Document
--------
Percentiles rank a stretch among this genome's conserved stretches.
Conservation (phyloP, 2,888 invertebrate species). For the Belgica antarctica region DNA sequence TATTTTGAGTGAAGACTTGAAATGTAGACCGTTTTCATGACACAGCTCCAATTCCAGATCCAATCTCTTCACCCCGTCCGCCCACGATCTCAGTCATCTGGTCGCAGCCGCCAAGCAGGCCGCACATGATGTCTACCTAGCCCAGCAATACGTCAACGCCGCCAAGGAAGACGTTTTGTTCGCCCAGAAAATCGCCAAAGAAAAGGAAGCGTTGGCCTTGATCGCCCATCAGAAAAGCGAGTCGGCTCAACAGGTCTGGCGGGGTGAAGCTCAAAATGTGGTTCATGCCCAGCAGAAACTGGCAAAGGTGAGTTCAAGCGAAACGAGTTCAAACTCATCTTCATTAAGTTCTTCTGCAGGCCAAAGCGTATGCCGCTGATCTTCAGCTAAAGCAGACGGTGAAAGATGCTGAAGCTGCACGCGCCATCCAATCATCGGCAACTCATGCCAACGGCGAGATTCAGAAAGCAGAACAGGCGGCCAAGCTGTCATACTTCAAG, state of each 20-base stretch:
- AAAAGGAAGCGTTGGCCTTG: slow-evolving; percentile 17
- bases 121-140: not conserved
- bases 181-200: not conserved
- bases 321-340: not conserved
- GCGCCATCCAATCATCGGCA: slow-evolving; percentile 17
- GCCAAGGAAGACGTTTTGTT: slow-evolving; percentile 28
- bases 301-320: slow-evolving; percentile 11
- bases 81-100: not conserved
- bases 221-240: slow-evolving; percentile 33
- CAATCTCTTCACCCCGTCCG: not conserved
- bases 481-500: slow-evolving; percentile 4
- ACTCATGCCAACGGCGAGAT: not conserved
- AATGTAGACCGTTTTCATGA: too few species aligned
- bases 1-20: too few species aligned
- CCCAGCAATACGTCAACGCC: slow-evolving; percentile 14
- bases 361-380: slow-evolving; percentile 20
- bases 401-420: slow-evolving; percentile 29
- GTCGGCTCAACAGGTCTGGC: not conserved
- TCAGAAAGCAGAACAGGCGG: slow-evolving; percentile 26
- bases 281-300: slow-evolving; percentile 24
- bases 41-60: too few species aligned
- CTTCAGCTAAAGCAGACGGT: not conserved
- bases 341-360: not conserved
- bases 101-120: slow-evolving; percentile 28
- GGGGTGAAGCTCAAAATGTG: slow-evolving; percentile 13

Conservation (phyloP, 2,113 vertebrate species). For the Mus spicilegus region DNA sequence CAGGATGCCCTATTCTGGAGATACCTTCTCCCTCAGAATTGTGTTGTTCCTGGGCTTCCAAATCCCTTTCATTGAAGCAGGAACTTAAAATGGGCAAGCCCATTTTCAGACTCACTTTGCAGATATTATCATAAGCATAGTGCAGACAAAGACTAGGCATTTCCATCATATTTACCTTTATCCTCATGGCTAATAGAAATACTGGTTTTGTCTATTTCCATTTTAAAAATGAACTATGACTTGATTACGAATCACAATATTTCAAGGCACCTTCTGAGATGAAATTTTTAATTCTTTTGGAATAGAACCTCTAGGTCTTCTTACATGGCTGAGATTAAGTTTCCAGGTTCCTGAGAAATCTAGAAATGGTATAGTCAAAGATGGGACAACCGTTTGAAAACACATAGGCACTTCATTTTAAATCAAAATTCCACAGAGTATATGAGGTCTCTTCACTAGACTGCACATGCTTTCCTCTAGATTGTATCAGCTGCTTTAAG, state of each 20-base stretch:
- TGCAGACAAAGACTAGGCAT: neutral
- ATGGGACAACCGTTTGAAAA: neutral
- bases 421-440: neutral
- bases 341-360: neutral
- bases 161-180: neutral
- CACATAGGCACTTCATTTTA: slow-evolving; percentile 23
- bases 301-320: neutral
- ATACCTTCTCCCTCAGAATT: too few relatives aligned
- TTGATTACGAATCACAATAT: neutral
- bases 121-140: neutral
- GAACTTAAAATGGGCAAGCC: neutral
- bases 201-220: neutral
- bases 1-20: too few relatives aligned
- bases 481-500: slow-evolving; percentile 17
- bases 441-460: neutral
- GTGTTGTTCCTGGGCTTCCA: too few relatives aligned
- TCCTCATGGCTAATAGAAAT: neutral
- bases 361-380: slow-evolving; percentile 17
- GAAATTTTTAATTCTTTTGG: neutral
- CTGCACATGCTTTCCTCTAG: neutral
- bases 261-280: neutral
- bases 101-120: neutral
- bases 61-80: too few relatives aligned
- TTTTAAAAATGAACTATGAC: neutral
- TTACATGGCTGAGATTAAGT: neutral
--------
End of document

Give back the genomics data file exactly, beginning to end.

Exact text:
Percentiles rank a stretch among this genome's conserved stretches.
Conservation (phyloP, 2,888 invertebrate species). For the Belgica antarctica region DNA sequence TATTTTGAGTGAAGACTTGAAATGTAGACCGTTTTCATGACACAGCTCCAATTCCAGATCCAATCTCTTCACCCCGTCCGCCCACGATCTCAGTCATCTGGTCGCAGCCGCCAAGCAGGCCGCACATGATGTCTACCTAGCCCAGCAATACGTCAACGCCGCCAAGGAAGACGTTTTGTTCGCCCAGAAAATCGCCAAAGAAAAGGAAGCGTTGGCCTTGATCGCCCATCAGAAAAGCGAGTCGGCTCAACAGGTCTGGCGGGGTGAAGCTCAAAATGTGGTTCATGCCCAGCAGAAACTGGCAAAGGTGAGTTCAAGCGAAACGAGTTCAAACTCATCTTCATTAAGTTCTTCTGCAGGCCAAAGCGTATGCCGCTGATCTTCAGCTAAAGCAGACGGTGAAAGATGCTGAAGCTGCACGCGCCATCCAATCATCGGCAACTCATGCCAACGGCGAGATTCAGAAAGCAGAACAGGCGGCCAAGCTGTCATACTTCAAG, state of each 20-base stretch:
- AAAAGGAAGCGTTGGCCTTG: slow-evolving; percentile 17
- bases 121-140: not conserved
- bases 181-200: not conserved
- bases 321-340: not conserved
- GCGCCATCCAATCATCGGCA: slow-evolving; percentile 17
- GCCAAGGAAGACGTTTTGTT: slow-evolving; percentile 28
- bases 301-320: slow-evolving; percentile 11
- bases 81-100: not conserved
- bases 221-240: slow-evolving; percentile 33
- CAATCTCTTCACCCCGTCCG: not conserved
- bases 481-500: slow-evolving; percentile 4
- ACTCATGCCAACGGCGAGAT: not conserved
- AATGTAGACCGTTTTCATGA: too few species aligned
- bases 1-20: too few species aligned
- CCCAGCAATACGTCAACGCC: slow-evolving; percentile 14
- bases 361-380: slow-evolving; percentile 20
- bases 401-420: slow-evolving; percentile 29
- GTCGGCTCAACAGGTCTGGC: not conserved
- TCAGAAAGCAGAACAGGCGG: slow-evolving; percentile 26
- bases 281-300: slow-evolving; percentile 24
- bases 41-60: too few species aligned
- CTTCAGCTAAAGCAGACGGT: not conserved
- bases 341-360: not conserved
- bases 101-120: slow-evolving; percentile 28
- GGGGTGAAGCTCAAAATGTG: slow-evolving; percentile 13

Conservation (phyloP, 2,113 vertebrate species). For the Mus spicilegus region DNA sequence CAGGATGCCCTATTCTGGAGATACCTTCTCCCTCAGAATTGTGTTGTTCCTGGGCTTCCAAATCCCTTTCATTGAAGCAGGAACTTAAAATGGGCAAGCCCATTTTCAGACTCACTTTGCAGATATTATCATAAGCATAGTGCAGACAAAGACTAGGCATTTCCATCATATTTACCTTTATCCTCATGGCTAATAGAAATACTGGTTTTGTCTATTTCCATTTTAAAAATGAACTATGACTTGATTACGAATCACAATATTTCAAGGCACCTTCTGAGATGAAATTTTTAATTCTTTTGGAATAGAACCTCTAGGTCTTCTTACATGGCTGAGATTAAGTTTCCAGGTTCCTGAGAAATCTAGAAATGGTATAGTCAAAGATGGGACAACCGTTTGAAAACACATAGGCACTTCATTTTAAATCAAAATTCCACAGAGTATATGAGGTCTCTTCACTAGACTGCACATGCTTTCCTCTAGATTGTATCAGCTGCTTTAAG, state of each 20-base stretch:
- TGCAGACAAAGACTAGGCAT: neutral
- ATGGGACAACCGTTTGAAAA: neutral
- bases 421-440: neutral
- bases 341-360: neutral
- bases 161-180: neutral
- CACATAGGCACTTCATTTTA: slow-evolving; percentile 23
- bases 301-320: neutral
- ATACCTTCTCCCTCAGAATT: too few relatives aligned
- TTGATTACGAATCACAATAT: neutral
- bases 121-140: neutral
- GAACTTAAAATGGGCAAGCC: neutral
- bases 201-220: neutral
- bases 1-20: too few relatives aligned
- bases 481-500: slow-evolving; percentile 17
- bases 441-460: neutral
- GTGTTGTTCCTGGGCTTCCA: too few relatives aligned
- TCCTCATGGCTAATAGAAAT: neutral
- bases 361-380: slow-evolving; percentile 17
- GAAATTTTTAATTCTTTTGG: neutral
- CTGCACATGCTTTCCTCTAG: neutral
- bases 261-280: neutral
- bases 101-120: neutral
- bases 61-80: too few relatives aligned
- TTTTAAAAATGAACTATGAC: neutral
- TTACATGGCTGAGATTAAGT: neutral